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54-100 (1)
Falconer (1)
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Department
Labour Studies
Course
54-100
Professor
Falconer
Semester
Fall

Description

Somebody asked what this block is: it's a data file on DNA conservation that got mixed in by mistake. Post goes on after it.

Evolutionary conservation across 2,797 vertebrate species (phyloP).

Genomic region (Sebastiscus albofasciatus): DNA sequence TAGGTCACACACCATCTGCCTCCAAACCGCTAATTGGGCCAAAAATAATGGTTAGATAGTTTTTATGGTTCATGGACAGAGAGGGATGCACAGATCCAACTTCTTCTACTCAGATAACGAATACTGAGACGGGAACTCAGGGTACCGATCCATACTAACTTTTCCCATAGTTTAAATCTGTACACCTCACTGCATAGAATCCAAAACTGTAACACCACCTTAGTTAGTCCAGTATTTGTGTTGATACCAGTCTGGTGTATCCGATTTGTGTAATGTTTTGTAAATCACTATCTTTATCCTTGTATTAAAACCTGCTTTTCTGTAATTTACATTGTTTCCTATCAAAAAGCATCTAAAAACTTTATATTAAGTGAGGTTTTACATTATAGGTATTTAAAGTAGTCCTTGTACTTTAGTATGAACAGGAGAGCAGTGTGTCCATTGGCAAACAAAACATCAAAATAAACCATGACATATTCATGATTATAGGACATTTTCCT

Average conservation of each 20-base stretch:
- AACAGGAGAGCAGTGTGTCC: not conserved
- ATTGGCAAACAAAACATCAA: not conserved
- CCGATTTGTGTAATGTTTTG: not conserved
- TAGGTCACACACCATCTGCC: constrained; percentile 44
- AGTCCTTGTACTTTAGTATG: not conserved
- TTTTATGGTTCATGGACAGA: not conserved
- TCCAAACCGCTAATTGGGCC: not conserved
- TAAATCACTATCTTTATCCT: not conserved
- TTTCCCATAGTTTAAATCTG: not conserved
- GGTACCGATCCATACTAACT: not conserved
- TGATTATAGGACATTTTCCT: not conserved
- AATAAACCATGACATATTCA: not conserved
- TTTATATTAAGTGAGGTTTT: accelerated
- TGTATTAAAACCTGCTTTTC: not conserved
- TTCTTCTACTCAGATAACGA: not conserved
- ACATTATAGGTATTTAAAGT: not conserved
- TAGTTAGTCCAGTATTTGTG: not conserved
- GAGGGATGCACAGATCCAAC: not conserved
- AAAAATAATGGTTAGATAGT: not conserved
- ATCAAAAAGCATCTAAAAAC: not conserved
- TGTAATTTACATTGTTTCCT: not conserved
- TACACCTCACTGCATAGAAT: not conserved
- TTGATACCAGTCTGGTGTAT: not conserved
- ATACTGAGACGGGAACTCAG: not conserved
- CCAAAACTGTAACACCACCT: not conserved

social justice september 5 basic definition of the course: - dialectical reasoning: two readings, position and opposition, reasoning grows with the dialogue, reasoning grows with dialogue - descriptive dimension: describing something, but becomes very subjective and bias (used in science) - normative dimension: normal, standard, criteria, describing how things should/ought to be but may become subjective as to ones own opinion (social science) - social justice tries to describe how society functions (political, economical, race, cultural) and tries to define how it is “suppose” to be - what are economic relationships? - it’s hard to say what is normative because history says things change all the time, always with exclusion, oppression, elimination - why do we think that this is the best we could have? - de-educate: getting rid of everything previous teachers have taught us and the way we learn, taught us the basics and not to ask questions, taught to memorize and test well, need to learn how to back up an answer - the media always gives us the same stories, culture is a big part of social justice (education, media, language) - social justice is not one thing, no clear method of study, newer discipline includes: psych, economics, sociology, social justice and politics - shapes culture and economics - our economics comes from 18th century scotland - educational models come from liberalism - liberalism: shapes how we think, free people economically, comes from individual focus on “me”, frees individuals, economics and politics stand in the way of liberalism, it’s a cultural form, history constructs the world and the world we’ve constructed is liberalism, liberalism works well for economic standings because it’s all about the business class (everything we do in the world these days is made out to be like a business) - ideology: system of ideas, shaped by ideas and practices, church and religion has been shaped differently over the years, family and religion are the biggest shapers of people - schools are seen as “daycare” centres, learning the basic things and making sure that they can be integrated into the world - during the 18th century, liberalism attempted to slowly improve the education and labour systems, within that their are critical thinkers that free the mind to think that another so called “better” world is possible, they didn’t and don’t like the laws and regulations stop their ideas - social progress and changes comes through being active and committed to social change - if your interested in social justice, you aim to win, don’t just be involved, you are there to make a difference in what you stand for - freedom of though and action; liberalism - normative... how and what to change? - strategies that social justice has already used - how do you measure social justice?? - homogenization: the same thing repeated, shaping minds and hearts september 10 - social justice touches on economics, culture, politics - it’s not about “me”, it’s about “us” and the things we share - knowledge is a part of social justice - social justice involves being apathetic and being empathetic - always be critical but don’t rush to conclusions - fairness is important in social justice - social imagination: - what could the world look like? About dreaming and imagination - themes : how the world should be, could be, ought to be? (normativity) - should rights be included in social justice? th - 17-18 century, freedom of the individual - morality and social justice; they may or may not be the same thing (moral practice vs. social justice) - do not confuse morality or ethics with social justice, very related but may not be the same thing - being kind to someone is personal morality - morality is about the inclusions and fairness within cultural, economics and politics - conscience is an issue of social justice - moral issues can be structured by social justice - social justice is primarily about social institutions (political; how we vote, what we vote for) - a lot of social institutions are part of our culture - political institutions are part of social imagination, develop through conflict, dialogue, conversations - the social institutions are part of culture, language is ver
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